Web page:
Oedipus blinds himself for more than one reason. What are these reasons? And, why does he not, like Jocasta, commit suicide?
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Oedipus's tragic flaw is his hubris or pride. This pride metaphorically blinds him to what is actually going on around him: he understands himself as a great and good king. It is inconceivable to him that he could be the cause of the plague in Thebes which has been attributed to the unsolved murder of King Laius. When he curses the murderer and promises to root him out, he has no idea he is cursing and condemning himself.
When he discovers that he has, in fact, killed his father, Laius, and married his mother, the news causes him great anguish and that need to relieve this emotion and punish himself leads him to blind himself. It also fulfills prophecy. Blinding himself shows his new humility as well: he acknowledges he is a limited human being, subject to fate. His blindness is yet another irony in the play: when he had physical eyesight he couldn't perceive his circumstances the way he now can when blind. Through his physical blindness, he acknowledges he no longer thinks of himself as invincible.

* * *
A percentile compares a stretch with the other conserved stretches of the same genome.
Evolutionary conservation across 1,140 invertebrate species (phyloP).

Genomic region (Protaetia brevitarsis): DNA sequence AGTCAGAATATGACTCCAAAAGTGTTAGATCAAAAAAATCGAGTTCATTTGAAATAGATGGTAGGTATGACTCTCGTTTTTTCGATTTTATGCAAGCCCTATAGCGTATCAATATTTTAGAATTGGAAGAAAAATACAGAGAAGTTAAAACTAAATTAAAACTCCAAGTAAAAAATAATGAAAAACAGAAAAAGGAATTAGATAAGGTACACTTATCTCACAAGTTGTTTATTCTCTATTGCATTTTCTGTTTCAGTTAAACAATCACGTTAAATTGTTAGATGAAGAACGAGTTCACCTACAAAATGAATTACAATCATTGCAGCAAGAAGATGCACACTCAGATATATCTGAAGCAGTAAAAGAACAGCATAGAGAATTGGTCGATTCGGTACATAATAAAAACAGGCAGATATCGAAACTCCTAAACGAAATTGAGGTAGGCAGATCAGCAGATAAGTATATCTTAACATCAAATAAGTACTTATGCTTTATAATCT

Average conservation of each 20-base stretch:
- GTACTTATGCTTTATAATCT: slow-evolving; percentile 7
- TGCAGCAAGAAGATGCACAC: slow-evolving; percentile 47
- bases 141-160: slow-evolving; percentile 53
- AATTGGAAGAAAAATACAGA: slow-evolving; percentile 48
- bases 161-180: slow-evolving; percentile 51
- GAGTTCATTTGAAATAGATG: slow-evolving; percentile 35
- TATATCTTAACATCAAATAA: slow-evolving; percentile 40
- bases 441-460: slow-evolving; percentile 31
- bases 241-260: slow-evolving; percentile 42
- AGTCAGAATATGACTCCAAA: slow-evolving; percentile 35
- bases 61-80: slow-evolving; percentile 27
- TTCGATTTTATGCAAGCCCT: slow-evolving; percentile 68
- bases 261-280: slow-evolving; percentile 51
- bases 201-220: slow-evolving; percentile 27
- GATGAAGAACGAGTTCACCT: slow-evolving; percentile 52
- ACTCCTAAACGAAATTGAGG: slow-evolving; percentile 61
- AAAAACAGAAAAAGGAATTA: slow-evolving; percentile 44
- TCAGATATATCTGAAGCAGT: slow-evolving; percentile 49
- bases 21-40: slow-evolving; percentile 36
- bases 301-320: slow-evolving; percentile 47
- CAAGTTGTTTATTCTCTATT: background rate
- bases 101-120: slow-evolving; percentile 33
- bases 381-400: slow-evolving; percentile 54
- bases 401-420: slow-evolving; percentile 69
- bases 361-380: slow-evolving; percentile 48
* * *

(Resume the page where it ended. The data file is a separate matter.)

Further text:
In addition to the reasons outlined by wannam, we can say that there is a symbolic reason for Oedipus blinding himself. Oedipus has until this point been metaphorically blind, dealing intemperately with others, heaping scorn on the blind prophet Tiresias, accusing Creon of trying to bring him down, and so on. In a word,he has been guilty of hubris. But now when faced with the shattering revelation of his own crimes (committed albeit unwittingly), he at last sees the truth, the horror of which is insupportable. Now he is no longer blind in a figurative sense, but he inflicts a self-punishment that renders him physically blind. In this way he becomes more akin to Tiresias, the wise, blind seer who warned him and who made a prediction:
Blind who now has eyes, beggar who now is rich,
he will grope his way toward a foreign soil,
a stick tapping before him step by step.
This refers to the dethroning of Oedipus and his looming exile. He himself is the pollutant of the land, which he sought to eradicate; so now he must leave.
Oedipus's self-blinding, then, is symbolic as well as literal. It is a kind of poetic justice, and it also fulfills Tiresias' earlier prediction. Also, we might add that he does not commit suicide like Jocasta because he has more mettle. What he has learned is unendurable, yet he does find the strength to endure it. In fact, in Oedipus at Colonus, the sequel to this play, he regains something of his old fire and authority even in exile; he becomes a kind of oracle himself, and in the end is called home by the gods.
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